Today is the first Sunday of the month when we share guest posts from people living and teaching the Contemplative and/or Celtic Christian way around the world. One of the beautiful things about the internet is that people doing amazing things in isolated parts of the world can learn from one another and grow together. We hope this article inspires you to dive a little deeper into what it means to follow in the footsteps of our ancestors while looking forward to what kind of world we will leave for our grandchildren.
Noel Moules is a thinker, teacher and activist for peace, justice and deep ecology. He is the founder and director of the Workshop programme for applied spirituality (www.workshop.org.uk), a founder member of the Anabaptist Network UK (www.anabaptistnetwork.com), and an Associate Tutor at the Woodbrooke Quaker Study Centre in Birmingham UK (www.woodbrooke.org.uk). He was born in India and spent his formative childhood years in the foothills and forests of the Himalaya. I hope you enjoy his reflection as much as I did!
My name is Noel Moules; I identify and introduce myself as a “Triple – A – Christian”. I am an Anabaptist, committed to following the radical nonviolent Jesus along his path, which was and is the way shalom (living in harmonious companionship with the whole of creation). I am an anarchist, energized by Jesus’ call to live by the life-giving free-flowing values of the Spirit where love fulfills the law. I am an animist, following the example of Jesus living in relationship with every expression of nature; because he knew that everything is alive, sacred and connected, he understood that everything is person, to be nurtured and respected. As of course the Celtic saints certainly knew, as does every tribal and Indigenous person across the planet, and so should the character of everyone who names the name of Christ make clear by how they live.
So how does all this change the way we encounter the world today? It changes absolutely everything without exception! With this as a backdrop, I would like to share with you just one precious moment as to how beautiful and all interweaving this Christian animist path can be in interweaving encounters with nature as persons, threads across the biblical memory, and deep personal understanding. Here is the wisdom of stones.
Gritstone is the dark coarse sandstone that forms the bedrock of the Peak District moorland where I live, on the watershed of the Little Don river, towards the north of the United Kingdom. I regularly explore its wide-open spaces sheltered by big open high-arching skies.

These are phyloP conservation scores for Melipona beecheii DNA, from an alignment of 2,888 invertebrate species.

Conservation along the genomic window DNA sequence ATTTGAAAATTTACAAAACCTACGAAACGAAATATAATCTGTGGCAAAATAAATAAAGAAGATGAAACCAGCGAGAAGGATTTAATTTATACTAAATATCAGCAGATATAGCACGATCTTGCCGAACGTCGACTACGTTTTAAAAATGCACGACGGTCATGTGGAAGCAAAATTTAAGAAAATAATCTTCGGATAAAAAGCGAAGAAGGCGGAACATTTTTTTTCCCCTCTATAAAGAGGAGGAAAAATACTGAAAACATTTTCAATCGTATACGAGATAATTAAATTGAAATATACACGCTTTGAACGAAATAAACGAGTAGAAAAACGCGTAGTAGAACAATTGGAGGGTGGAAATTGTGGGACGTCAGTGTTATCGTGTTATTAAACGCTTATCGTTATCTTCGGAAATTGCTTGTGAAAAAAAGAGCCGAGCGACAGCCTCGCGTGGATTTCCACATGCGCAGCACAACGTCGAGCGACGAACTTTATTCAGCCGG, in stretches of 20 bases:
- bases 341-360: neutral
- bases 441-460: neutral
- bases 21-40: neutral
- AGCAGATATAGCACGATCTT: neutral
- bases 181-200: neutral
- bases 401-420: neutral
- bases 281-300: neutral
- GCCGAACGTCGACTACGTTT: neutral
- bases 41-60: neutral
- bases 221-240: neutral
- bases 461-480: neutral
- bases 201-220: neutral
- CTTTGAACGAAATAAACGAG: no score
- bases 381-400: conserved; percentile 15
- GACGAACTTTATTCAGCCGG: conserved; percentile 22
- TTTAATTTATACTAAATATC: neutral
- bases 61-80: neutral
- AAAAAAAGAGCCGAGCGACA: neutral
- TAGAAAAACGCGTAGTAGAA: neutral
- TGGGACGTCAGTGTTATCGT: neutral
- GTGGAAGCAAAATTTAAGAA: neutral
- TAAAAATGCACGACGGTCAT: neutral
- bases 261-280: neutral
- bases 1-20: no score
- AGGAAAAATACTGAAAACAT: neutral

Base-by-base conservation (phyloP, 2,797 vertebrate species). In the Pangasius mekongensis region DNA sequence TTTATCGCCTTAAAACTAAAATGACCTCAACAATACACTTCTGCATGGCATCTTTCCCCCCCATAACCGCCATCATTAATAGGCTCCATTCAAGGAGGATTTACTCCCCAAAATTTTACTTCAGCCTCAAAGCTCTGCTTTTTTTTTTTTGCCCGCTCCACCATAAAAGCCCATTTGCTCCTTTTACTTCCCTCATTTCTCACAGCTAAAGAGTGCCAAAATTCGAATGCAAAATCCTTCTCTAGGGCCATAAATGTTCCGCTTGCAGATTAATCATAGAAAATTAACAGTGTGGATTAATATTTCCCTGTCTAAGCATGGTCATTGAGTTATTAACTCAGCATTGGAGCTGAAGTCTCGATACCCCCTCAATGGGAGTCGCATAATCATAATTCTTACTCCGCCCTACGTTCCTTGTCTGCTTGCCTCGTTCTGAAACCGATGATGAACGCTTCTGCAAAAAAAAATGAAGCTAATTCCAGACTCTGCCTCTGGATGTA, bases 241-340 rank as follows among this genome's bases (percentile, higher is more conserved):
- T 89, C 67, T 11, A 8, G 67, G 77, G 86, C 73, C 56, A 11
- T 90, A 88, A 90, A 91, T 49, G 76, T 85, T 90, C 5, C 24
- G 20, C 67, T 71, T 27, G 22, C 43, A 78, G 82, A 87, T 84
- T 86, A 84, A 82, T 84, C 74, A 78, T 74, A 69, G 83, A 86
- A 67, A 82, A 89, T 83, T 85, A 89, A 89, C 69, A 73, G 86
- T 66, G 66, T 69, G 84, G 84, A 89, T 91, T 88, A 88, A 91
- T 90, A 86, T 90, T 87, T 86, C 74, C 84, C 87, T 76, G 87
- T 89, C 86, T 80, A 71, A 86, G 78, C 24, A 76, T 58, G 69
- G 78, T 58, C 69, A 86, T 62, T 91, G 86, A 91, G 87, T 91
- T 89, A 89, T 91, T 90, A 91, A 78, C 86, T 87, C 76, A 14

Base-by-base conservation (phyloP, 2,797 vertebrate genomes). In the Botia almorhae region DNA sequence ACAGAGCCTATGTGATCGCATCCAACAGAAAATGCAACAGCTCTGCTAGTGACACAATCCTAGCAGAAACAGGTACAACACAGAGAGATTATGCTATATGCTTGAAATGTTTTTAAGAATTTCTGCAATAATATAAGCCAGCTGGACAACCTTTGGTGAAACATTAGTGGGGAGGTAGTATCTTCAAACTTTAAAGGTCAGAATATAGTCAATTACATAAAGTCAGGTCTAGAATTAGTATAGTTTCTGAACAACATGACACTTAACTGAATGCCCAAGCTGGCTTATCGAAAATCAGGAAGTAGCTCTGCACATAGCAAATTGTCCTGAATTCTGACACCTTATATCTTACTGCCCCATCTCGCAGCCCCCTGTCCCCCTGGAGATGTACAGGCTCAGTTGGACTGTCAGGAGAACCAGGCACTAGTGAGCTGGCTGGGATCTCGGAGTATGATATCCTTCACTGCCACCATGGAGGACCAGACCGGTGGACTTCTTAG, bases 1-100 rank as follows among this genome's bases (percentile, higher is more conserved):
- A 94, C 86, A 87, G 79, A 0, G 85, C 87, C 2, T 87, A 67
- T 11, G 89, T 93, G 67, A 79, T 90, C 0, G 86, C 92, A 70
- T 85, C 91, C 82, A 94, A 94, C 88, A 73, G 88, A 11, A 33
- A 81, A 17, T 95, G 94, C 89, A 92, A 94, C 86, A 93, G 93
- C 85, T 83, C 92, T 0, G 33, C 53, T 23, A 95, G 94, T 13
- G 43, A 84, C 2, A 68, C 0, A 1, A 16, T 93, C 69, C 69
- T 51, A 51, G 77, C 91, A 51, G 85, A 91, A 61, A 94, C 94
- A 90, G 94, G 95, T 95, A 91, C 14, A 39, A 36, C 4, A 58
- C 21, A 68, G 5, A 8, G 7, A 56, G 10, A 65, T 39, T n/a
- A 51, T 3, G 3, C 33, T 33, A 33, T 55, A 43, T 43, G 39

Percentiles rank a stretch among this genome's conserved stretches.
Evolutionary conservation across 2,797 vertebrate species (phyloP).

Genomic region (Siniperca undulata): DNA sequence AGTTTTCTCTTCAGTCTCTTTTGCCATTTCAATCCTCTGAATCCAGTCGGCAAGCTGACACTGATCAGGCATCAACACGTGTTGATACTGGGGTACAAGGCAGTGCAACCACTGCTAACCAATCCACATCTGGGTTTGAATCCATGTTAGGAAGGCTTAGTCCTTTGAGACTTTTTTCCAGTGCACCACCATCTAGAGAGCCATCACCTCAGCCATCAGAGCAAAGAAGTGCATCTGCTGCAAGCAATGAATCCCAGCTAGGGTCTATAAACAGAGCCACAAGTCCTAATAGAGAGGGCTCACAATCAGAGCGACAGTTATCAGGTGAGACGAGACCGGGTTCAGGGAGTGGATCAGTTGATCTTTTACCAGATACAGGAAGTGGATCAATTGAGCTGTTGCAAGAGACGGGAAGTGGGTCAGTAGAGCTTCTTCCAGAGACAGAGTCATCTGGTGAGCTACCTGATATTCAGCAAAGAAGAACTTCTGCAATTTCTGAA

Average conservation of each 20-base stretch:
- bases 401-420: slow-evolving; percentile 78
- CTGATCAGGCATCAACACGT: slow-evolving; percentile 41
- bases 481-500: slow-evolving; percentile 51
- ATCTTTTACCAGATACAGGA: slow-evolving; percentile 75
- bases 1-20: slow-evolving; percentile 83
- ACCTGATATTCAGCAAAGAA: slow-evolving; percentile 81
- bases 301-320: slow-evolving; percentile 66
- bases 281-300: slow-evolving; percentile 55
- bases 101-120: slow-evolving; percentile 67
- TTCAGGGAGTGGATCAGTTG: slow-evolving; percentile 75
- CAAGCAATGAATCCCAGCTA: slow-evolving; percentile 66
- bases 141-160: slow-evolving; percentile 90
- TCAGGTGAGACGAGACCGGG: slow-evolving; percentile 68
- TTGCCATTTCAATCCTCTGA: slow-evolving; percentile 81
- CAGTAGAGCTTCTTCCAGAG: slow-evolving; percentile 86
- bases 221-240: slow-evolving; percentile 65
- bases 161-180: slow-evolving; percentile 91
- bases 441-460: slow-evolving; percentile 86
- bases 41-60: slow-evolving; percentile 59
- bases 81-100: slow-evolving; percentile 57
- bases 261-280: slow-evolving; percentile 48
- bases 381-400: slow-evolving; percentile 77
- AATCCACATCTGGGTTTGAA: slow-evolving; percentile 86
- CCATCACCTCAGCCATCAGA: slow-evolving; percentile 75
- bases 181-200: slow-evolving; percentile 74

It was a crystal clear day that wrapped me in a clean gentle wind as I walked. The rough grass heath was strewn with ancient weatherworn gritstone boulders. I love the power of their presence and the harsh texture to the touch. I paused to rest, sitting in silence close to one, feeling a beauty and strength flowing through my caressing fingertips.
Here was surely a symbol of immovable stillness; yet at the same time I knew this rock was alive. I could feel it. In that very moment at the quantum level she was trembling and teeming with activity. We both might be moving within space-time at a different pace and rhythm, yet wonderfully we were also inseparably interconnected in the mysterious dance of life.
The spiritual reality was also overwhelming. We were both created and supported by the Spirit, the Word and Wisdom of God, plus the cosmic presence of the risen Christ. Sourced and sustained identically. Suddenly two wilderness stories, both relating to Jesus, came to mind:
The first was that haunting test-question, asked amid the heat and hunger of the desert, “Can you turn this stone into bread?” Yes, of course Jesus could, why tempt him if he couldn’t. He didn’t – only because in that moment it would have been an inappropriate use of power – later he would turn water into wine. Nevertheless a compelling link between stones and bread was made.
The second was the reflection on the Israelite wanderings in Sinai with water miraculously flowing from a rock, which according to Jewish tradition then accompanied them for the rest of the journey, meeting their needs, until finally it become a foundation stone of the Jerusalem Temple. Paul, writing to the Corinthians, was absolutely clear, “This rock was Christ”.
Touching my rock companion gently and respectfully, it was indeed true; no one would give a stone to a child asking for bread. Nevertheless this rock was just as much an expression of the sacred and the holy as any loaf of bread. A vital dimension of Jesus’ declaration that, “This is my body.”
My kaleidoscope of emotions recalls Revelation promising a double gift, still expected: a gift of bread and stone. Hidden manna – that feral bread which still leaves me asking, “What is it?” – waiting to be found, wanting to feed me. Alongside is a white stone – an amulet of love, given as protection and promise – carrying my unique name: my character, my identity. My rock reminds me; woven into the very fabric of creation is everything I need and everything I am – the same is true of her. Together in God we journey forward to find it.
For more than 2,000 years our local gritstone has been carved into millstones so grain can be ground into flour to make bread: manna from the rock indeed. Intriguingly, this same gritstone is known locally as, “God’s own rock”.
For me this overwhelming ‘gritstone moment’ is vital in reminding me that what is true of rocks high on our windswept moors is equally true of absolutely everything on our planet, plus all things further and far beyond.
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